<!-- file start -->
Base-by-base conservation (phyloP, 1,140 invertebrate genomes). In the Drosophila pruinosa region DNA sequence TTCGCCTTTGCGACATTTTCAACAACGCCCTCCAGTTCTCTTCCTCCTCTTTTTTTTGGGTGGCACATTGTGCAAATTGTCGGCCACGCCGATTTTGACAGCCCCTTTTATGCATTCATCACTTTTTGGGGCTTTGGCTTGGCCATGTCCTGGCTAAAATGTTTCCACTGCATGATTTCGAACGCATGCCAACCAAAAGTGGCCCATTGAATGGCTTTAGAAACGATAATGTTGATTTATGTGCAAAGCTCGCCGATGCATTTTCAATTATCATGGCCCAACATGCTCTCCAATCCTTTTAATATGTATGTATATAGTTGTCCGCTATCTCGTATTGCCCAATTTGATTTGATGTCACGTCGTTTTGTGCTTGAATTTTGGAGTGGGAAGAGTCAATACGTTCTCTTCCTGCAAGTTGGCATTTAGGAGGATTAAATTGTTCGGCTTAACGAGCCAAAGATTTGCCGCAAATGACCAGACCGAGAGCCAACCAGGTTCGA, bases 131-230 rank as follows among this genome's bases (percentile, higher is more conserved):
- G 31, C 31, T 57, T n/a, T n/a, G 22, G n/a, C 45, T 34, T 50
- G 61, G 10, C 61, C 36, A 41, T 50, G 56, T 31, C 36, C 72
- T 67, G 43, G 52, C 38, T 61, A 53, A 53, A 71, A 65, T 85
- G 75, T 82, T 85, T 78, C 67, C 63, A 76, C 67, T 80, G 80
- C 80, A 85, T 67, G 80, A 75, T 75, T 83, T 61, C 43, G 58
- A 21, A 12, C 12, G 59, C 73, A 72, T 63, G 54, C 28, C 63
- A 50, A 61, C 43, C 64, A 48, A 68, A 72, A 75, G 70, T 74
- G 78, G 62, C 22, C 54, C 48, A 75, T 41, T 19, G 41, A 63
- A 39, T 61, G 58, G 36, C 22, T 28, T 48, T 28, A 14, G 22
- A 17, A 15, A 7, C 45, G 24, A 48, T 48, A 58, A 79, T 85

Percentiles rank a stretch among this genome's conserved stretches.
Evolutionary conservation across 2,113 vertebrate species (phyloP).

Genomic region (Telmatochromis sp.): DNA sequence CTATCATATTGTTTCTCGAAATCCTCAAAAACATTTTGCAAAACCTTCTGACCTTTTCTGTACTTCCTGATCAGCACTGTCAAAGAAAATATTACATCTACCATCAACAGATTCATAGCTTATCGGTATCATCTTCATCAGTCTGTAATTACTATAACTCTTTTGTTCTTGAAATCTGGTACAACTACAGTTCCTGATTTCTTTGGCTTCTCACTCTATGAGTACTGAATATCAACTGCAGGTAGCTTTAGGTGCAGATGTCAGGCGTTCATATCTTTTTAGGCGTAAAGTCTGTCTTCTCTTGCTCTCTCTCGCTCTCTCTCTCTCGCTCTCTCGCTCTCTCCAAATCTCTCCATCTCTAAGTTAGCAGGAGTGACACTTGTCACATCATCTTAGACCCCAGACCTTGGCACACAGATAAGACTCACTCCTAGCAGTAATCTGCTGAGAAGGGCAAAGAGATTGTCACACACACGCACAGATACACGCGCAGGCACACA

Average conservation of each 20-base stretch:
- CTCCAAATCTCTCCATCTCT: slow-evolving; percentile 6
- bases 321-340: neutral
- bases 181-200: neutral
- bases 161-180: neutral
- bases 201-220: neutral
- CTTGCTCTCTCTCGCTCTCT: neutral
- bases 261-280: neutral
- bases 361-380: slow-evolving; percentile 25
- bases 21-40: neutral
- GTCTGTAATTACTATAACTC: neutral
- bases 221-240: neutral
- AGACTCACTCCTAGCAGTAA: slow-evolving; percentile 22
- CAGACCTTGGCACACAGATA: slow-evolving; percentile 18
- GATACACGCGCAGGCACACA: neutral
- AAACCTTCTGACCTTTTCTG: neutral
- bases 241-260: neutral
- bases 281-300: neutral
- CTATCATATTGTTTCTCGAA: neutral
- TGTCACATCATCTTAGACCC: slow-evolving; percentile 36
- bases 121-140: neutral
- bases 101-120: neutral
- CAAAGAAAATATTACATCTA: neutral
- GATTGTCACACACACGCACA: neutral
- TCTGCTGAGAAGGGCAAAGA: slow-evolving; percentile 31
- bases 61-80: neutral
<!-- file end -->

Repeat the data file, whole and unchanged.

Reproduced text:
Base-by-base conservation (phyloP, 1,140 invertebrate genomes). In the Drosophila pruinosa region DNA sequence TTCGCCTTTGCGACATTTTCAACAACGCCCTCCAGTTCTCTTCCTCCTCTTTTTTTTGGGTGGCACATTGTGCAAATTGTCGGCCACGCCGATTTTGACAGCCCCTTTTATGCATTCATCACTTTTTGGGGCTTTGGCTTGGCCATGTCCTGGCTAAAATGTTTCCACTGCATGATTTCGAACGCATGCCAACCAAAAGTGGCCCATTGAATGGCTTTAGAAACGATAATGTTGATTTATGTGCAAAGCTCGCCGATGCATTTTCAATTATCATGGCCCAACATGCTCTCCAATCCTTTTAATATGTATGTATATAGTTGTCCGCTATCTCGTATTGCCCAATTTGATTTGATGTCACGTCGTTTTGTGCTTGAATTTTGGAGTGGGAAGAGTCAATACGTTCTCTTCCTGCAAGTTGGCATTTAGGAGGATTAAATTGTTCGGCTTAACGAGCCAAAGATTTGCCGCAAATGACCAGACCGAGAGCCAACCAGGTTCGA, bases 131-230 rank as follows among this genome's bases (percentile, higher is more conserved):
- G 31, C 31, T 57, T n/a, T n/a, G 22, G n/a, C 45, T 34, T 50
- G 61, G 10, C 61, C 36, A 41, T 50, G 56, T 31, C 36, C 72
- T 67, G 43, G 52, C 38, T 61, A 53, A 53, A 71, A 65, T 85
- G 75, T 82, T 85, T 78, C 67, C 63, A 76, C 67, T 80, G 80
- C 80, A 85, T 67, G 80, A 75, T 75, T 83, T 61, C 43, G 58
- A 21, A 12, C 12, G 59, C 73, A 72, T 63, G 54, C 28, C 63
- A 50, A 61, C 43, C 64, A 48, A 68, A 72, A 75, G 70, T 74
- G 78, G 62, C 22, C 54, C 48, A 75, T 41, T 19, G 41, A 63
- A 39, T 61, G 58, G 36, C 22, T 28, T 48, T 28, A 14, G 22
- A 17, A 15, A 7, C 45, G 24, A 48, T 48, A 58, A 79, T 85

Percentiles rank a stretch among this genome's conserved stretches.
Evolutionary conservation across 2,113 vertebrate species (phyloP).

Genomic region (Telmatochromis sp.): DNA sequence CTATCATATTGTTTCTCGAAATCCTCAAAAACATTTTGCAAAACCTTCTGACCTTTTCTGTACTTCCTGATCAGCACTGTCAAAGAAAATATTACATCTACCATCAACAGATTCATAGCTTATCGGTATCATCTTCATCAGTCTGTAATTACTATAACTCTTTTGTTCTTGAAATCTGGTACAACTACAGTTCCTGATTTCTTTGGCTTCTCACTCTATGAGTACTGAATATCAACTGCAGGTAGCTTTAGGTGCAGATGTCAGGCGTTCATATCTTTTTAGGCGTAAAGTCTGTCTTCTCTTGCTCTCTCTCGCTCTCTCTCTCTCGCTCTCTCGCTCTCTCCAAATCTCTCCATCTCTAAGTTAGCAGGAGTGACACTTGTCACATCATCTTAGACCCCAGACCTTGGCACACAGATAAGACTCACTCCTAGCAGTAATCTGCTGAGAAGGGCAAAGAGATTGTCACACACACGCACAGATACACGCGCAGGCACACA

Average conservation of each 20-base stretch:
- CTCCAAATCTCTCCATCTCT: slow-evolving; percentile 6
- bases 321-340: neutral
- bases 181-200: neutral
- bases 161-180: neutral
- bases 201-220: neutral
- CTTGCTCTCTCTCGCTCTCT: neutral
- bases 261-280: neutral
- bases 361-380: slow-evolving; percentile 25
- bases 21-40: neutral
- GTCTGTAATTACTATAACTC: neutral
- bases 221-240: neutral
- AGACTCACTCCTAGCAGTAA: slow-evolving; percentile 22
- CAGACCTTGGCACACAGATA: slow-evolving; percentile 18
- GATACACGCGCAGGCACACA: neutral
- AAACCTTCTGACCTTTTCTG: neutral
- bases 241-260: neutral
- bases 281-300: neutral
- CTATCATATTGTTTCTCGAA: neutral
- TGTCACATCATCTTAGACCC: slow-evolving; percentile 36
- bases 121-140: neutral
- bases 101-120: neutral
- CAAAGAAAATATTACATCTA: neutral
- GATTGTCACACACACGCACA: neutral
- TCTGCTGAGAAGGGCAAAGA: slow-evolving; percentile 31
- bases 61-80: neutral